Throughout his life, Jesus showed us that in the dark cold nights of winter, there is a light that shines brighter, and a love that burns warmer. He showed us that God will not forsake us; indeed, God delights in each and every one of us. On the cross, Jesus showed us that God’s mission of reconciliation was done. “It is finished,” Jesus said. And as St. Paul states in his letter to the Galatians, “In Christ, we are all one; there is no longer Jew or Greek, slave or free, male or female.” In Christ, we are no longer white or black, gay or straight. But first, at the wedding in Cana, Jesus showed us that He will help us now, even though it’s not his problem.
Jesus initially denied his mother’s request because he believed that his hour had not yet come. And in the truest sense of the word, Jesus was right; for the hour in which he revealed the fullness of God’s mission of love was from the cross. And yet, pushed by his mother to reconsider, Jesus realized that his hour had indeed come at the wedding in Cana. It was the first of many signs in John’s gospel that revealed God’s power, presence, and love in the person of Jesus.
Our life is supposed to be different after communion with God. Frequently coming at significant times in our lives, like baptism or confirmation, or perhaps routinely every week in the Eucharist, sacraments invite our laughter, our silence, and our tears. They recognize our losses and our grief, while celebrating our blessings and our joy. Moments like these come through ordinary people, like you and me, and through ordinary events, like weddings and funerals.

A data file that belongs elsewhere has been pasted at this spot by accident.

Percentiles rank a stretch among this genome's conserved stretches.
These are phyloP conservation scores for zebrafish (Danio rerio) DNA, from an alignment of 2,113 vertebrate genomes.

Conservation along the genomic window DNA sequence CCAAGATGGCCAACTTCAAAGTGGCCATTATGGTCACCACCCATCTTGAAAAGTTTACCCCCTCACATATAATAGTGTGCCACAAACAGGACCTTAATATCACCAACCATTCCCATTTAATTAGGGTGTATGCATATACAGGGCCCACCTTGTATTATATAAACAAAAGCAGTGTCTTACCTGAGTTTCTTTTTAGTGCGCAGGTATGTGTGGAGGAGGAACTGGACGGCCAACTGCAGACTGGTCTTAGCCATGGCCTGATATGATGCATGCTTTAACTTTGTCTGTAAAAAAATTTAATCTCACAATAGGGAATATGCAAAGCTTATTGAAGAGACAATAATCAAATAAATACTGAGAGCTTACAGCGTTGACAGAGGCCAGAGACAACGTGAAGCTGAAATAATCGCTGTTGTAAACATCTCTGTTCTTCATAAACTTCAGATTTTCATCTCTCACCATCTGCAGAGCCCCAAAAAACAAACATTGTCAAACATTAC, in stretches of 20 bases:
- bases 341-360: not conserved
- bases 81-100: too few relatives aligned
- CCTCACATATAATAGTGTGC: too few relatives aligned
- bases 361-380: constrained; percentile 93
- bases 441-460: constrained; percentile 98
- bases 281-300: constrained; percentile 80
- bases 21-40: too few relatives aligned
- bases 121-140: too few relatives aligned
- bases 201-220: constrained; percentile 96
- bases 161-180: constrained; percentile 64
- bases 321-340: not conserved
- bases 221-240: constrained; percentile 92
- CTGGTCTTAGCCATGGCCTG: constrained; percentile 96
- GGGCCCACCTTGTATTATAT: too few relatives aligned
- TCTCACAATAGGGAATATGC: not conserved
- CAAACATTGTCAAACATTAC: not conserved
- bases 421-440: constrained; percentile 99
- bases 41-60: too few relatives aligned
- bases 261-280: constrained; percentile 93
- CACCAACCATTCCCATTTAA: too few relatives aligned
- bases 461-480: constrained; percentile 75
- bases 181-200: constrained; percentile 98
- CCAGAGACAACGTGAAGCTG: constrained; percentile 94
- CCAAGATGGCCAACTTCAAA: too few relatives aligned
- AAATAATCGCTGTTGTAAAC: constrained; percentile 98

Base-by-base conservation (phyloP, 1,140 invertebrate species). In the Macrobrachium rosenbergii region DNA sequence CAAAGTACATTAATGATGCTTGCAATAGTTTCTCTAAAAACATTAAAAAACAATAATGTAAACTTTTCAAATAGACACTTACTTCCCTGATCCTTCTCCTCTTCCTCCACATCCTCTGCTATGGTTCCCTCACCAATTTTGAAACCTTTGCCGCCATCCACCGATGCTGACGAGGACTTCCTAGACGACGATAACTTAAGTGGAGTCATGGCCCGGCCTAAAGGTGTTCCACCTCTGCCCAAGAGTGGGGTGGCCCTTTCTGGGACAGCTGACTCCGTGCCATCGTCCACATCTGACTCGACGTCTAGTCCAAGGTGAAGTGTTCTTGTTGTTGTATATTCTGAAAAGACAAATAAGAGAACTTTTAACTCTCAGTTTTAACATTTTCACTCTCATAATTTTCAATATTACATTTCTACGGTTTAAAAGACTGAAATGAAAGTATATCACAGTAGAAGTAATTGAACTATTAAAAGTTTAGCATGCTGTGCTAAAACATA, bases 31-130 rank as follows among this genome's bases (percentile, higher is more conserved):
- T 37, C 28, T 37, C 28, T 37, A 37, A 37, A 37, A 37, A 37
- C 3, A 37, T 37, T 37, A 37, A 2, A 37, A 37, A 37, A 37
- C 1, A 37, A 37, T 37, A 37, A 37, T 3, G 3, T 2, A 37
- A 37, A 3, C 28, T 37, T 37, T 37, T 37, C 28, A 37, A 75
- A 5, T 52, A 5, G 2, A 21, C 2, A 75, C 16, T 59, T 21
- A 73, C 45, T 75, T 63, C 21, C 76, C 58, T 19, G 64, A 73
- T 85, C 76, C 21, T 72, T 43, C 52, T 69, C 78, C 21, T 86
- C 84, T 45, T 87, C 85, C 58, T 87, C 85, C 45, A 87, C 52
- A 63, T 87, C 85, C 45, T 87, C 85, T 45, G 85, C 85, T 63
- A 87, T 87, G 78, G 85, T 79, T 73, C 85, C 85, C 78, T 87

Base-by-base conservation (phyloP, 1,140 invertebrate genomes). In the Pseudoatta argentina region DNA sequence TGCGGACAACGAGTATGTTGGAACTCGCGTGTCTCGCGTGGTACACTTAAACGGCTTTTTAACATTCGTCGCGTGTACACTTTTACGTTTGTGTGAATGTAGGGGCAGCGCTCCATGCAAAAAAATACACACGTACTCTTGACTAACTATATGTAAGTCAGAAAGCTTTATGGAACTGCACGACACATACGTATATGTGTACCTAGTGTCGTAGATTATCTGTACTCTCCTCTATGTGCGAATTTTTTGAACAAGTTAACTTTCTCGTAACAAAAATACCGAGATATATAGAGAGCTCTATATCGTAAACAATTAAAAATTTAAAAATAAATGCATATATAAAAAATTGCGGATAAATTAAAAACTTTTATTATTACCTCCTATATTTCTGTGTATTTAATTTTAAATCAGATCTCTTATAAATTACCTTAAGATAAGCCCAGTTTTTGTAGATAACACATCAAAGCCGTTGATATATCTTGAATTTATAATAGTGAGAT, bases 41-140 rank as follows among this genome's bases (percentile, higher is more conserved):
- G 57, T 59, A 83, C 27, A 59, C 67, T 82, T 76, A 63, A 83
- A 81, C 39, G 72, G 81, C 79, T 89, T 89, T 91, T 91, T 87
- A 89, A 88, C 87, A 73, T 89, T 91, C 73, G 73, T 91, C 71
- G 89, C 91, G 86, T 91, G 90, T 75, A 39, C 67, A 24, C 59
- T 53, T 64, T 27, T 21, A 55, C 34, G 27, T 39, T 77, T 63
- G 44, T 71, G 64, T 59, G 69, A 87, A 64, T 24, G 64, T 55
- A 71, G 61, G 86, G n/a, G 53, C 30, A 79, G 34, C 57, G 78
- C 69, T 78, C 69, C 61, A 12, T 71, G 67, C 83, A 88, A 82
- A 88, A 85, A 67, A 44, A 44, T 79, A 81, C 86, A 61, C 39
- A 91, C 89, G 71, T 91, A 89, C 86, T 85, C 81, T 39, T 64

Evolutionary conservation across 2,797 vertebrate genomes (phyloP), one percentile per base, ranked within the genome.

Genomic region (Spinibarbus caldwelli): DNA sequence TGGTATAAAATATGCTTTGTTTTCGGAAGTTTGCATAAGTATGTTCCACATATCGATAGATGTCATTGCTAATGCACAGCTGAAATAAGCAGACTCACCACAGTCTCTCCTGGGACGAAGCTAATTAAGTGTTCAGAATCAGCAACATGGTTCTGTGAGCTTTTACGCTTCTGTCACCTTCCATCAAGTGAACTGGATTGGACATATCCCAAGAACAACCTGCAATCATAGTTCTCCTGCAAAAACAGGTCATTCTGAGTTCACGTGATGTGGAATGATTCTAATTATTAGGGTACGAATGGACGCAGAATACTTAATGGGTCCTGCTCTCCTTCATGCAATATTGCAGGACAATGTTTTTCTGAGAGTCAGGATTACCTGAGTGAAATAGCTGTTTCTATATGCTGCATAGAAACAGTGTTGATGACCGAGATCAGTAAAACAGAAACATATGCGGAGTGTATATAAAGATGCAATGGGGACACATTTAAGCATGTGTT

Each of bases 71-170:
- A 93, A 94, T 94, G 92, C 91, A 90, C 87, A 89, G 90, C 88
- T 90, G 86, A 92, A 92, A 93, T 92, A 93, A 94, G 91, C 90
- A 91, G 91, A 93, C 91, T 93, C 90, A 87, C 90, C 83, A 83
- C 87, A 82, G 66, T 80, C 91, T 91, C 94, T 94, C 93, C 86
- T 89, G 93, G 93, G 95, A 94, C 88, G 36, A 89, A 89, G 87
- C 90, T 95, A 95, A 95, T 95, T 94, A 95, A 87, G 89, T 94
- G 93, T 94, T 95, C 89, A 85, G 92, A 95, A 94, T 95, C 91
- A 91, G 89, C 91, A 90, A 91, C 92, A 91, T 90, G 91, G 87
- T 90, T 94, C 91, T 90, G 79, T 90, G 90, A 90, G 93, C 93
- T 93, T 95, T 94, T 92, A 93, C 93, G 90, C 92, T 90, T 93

In response to the headline news about the Primates’ meeting at Canterbury Cathedral in England this week, and The Episcopal Church’s involvement within the Anglican Communion, our Presiding Bishop spoke about God’s love, (quote) Our commitment to be an inclusive church is not based on a social theory or capitulation to the ways of the culture, but on our belief that the outstretched arms of Jesus on the cross are a sign of the very love of God reaching out to us all. We have more work of love to do, and that work of love is helping our story and the story of many faithful Christians to be told and heard.” (end quote)
None of us knows, when our earthly time is up, when we are called home to meet our Maker. But our hour with Jesus can begin every day through prayer, community, communion, and being on God’s mission of love. As communities of faith, where two or three are gathered together in Christ’s name, or as members of the Anglican Communion throughout the world, our vocation is clear: we walk together the Jesus Way. When we share his story, her story, and our story in whatever rooms we inhabit, reflecting the beautiful diversity of our creation, we believe that it is the same Spirit, the same Lord, and the same God who activates all of them in everyone for the common good.  
Like the mother of Jesus, we too can point to our emptiness, and ask Jesus for help, trusting that Jesus will turn our water into wine. Our hour has now come. We are the Jesus Movement. We are empty vessels ready to be changed into spirit-filled bodies. We are the bride and Christ is our bridegroom. Each and every one of us can be a sign of God’s love today. Therefore, let us keep the feast. Amen.